House International Affairs Committee Chairman Henry J. Hyde (R-Ill.) and the ranking Democrat, Rep. Tom Lantos (D-Calif.), hosted a small, private, invitation-only reception for new Iraqi Prime Minister Nouri al-Maliki just before he addressed a joint session of Congress on Wednesday morning.
It's rare for a world leader to be given the honor of taking the podium in the House chamber to talk to members of Congress. Two Illinois Democrats, Representatives Jan Schakowsky and Rahm Emanuel, led the drive for House Speaker J. Dennis Hastert to cancel al-Maliki's invitation to speak because the Iraqi leader condemned Israeli attacks on Lebanon and called "on the world to take quick stands to stop the Israeli aggression.'' His words contradicted U.S. policy.
Making matters worse, Iraqi Parliament Speaker Mahmoud al-Mashhadani accused Jews of masterminding killings in Iraq carried out by Sunni or Shiite insurgents, a preposterous assertion.
Hastert did not cancel. He said dialogue needed to remain open. Anyway, disinviting al-Maliki would have generated its own series of ramifications and embarrassed the Bush White House, which lavished the prime minister with attention. To cap off the two-day trip, Vice President Dick Cheney was to host a dinner for al-Maliki Wednesday night.
Al-Maliki's visit to the United States, his first as the democratically elected leader of Iraq, coincides with this latest outbreak of Mideast violence, triggered when Lebanon-based Hezbollah fighters kidnapped two Israeli soldiers in Israel. The timing is unfortunate because it created a path to link both violent, difficult and complex conflicts costing lives each day.
But because Schakowsky and Emanuel threw a spotlight on the prime minister, it gave the world in general and the United States in particular a chance to better know al-Maliki's views. Better to know than to guess. Al-Maliki chose during his joint news conference Tuesday with President Bush to brush aside a question about his Hezbollah remarks.
Hyde told me he chose not to confront al-Maliki about his Hezbollah remarks when they met at the Capitol for over an hour.
But Lantos, the only Holocaust survivor elected to Congress, did talk to al-Maliki about his comments. Lantos told al-Maliki he was among friends who wanted him to succeed. But "statements that used to go unnoticed are carefully scrutinized,'' Lantos told al-Maliki. "It is a sign of self-confidence and greatness to be able to say 'I made a mistake.' It is important for you to know the American public is determined to see Hezbollah destroyed.''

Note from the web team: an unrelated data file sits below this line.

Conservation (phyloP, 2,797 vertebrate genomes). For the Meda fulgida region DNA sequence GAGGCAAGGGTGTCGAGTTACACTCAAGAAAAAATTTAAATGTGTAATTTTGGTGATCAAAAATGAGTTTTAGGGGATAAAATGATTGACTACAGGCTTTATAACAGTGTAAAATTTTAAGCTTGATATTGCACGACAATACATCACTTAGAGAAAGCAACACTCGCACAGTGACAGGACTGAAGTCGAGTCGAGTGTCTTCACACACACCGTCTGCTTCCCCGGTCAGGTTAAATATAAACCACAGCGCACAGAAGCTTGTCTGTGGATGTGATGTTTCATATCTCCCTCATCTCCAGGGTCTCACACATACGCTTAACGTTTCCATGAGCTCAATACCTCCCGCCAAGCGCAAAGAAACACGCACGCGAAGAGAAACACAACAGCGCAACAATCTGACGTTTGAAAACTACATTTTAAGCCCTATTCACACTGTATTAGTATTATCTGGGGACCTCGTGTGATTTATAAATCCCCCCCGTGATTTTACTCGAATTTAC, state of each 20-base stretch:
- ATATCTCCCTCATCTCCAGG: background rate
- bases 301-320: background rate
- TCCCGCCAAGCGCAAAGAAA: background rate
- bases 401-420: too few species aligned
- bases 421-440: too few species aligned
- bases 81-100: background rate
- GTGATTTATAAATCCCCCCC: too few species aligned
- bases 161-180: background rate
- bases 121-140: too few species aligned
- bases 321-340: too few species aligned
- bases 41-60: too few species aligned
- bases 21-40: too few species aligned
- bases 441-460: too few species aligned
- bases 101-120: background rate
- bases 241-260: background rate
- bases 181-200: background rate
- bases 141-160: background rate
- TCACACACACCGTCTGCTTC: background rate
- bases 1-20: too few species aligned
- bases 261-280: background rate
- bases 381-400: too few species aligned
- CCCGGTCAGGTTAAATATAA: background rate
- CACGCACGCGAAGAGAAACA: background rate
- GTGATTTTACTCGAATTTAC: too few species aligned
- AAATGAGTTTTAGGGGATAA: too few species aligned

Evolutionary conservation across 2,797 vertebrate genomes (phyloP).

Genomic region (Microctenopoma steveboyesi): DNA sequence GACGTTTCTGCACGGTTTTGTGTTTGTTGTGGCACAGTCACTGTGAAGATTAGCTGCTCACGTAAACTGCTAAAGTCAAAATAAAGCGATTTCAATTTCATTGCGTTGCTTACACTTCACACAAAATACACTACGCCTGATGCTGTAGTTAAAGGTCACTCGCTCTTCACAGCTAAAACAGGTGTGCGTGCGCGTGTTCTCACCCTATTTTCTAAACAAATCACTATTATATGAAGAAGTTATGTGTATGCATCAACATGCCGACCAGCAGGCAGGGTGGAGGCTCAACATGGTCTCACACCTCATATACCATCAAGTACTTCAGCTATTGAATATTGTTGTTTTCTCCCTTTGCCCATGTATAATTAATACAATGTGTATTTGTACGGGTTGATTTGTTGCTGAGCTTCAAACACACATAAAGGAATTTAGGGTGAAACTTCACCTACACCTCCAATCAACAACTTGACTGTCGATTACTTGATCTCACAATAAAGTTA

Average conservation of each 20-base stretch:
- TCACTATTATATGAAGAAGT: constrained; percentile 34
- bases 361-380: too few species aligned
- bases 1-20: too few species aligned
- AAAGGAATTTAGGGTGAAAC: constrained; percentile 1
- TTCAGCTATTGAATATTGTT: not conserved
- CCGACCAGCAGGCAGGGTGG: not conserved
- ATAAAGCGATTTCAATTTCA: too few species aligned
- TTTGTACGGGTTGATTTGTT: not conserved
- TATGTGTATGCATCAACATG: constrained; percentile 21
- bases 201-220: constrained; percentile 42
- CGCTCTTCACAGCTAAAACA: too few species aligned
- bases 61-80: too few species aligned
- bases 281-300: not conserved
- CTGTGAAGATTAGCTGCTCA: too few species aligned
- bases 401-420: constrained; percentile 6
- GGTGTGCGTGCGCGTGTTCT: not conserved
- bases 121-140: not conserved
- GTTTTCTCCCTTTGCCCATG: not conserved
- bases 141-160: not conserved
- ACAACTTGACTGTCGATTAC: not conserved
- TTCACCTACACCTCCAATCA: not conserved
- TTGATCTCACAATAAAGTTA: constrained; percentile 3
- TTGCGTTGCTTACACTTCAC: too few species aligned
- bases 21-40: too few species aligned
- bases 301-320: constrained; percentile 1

Lantos continued, "It is very important given our very complex relationship . . . that you restate your public stance on this issue. If not, our relationship will be severely strained. You now have to take a broader view of issues and realize that what you say is listened to around the globe.''
(As Democrats' concerns were growing, the Iraq ambassador to the United States, Samir Sumaidaie, met Monday with Lantos privately and apologized for al-Maliki's comments about Israel, Lantos spokesman Lynne Weil said.)
Hyde told me that al-Maliki's comments on Hezbollah were "the statement of an amateur politician who ought to know the interrelationships between Israel and the United States.
"What he said I think was not carefully thought out, though it was a window, I suppose, to how some of these Arab leaders feel. It was unwise. It was not helpful. He obviously did not expect the reaction he got. It diverted attention to the reason he came here.''
Hyde said the result was that al-Maliki's trip to Washington was "diminished, to some extent, I don't know what.''
Schakowsky watched al-Maliki's speech in her House office. Emanuel attended the session. Their insistence on highlighting al-Maliki's comments made it a part of the conversation. "None of this amounts to an explanation, a changing of views or an apology,'' Schakowsky told me after he spoke. "This was not a boycott. I did not want to be a part of an inevitable enthusiastic greeting.''
Emanuel noted that world leaders come and go in Washington all the time and don't get an invitation to speak to a joint session of Congress. Just being on the podium, Emanuel said, is a highly symbolic display for foreign leaders "not because they agree with us, because we have a common set of values. He clearly was criticizing a country that was on the receiving end of terror.''
Said Emanuel: "Addressing Congress is a privilege, not a right.''
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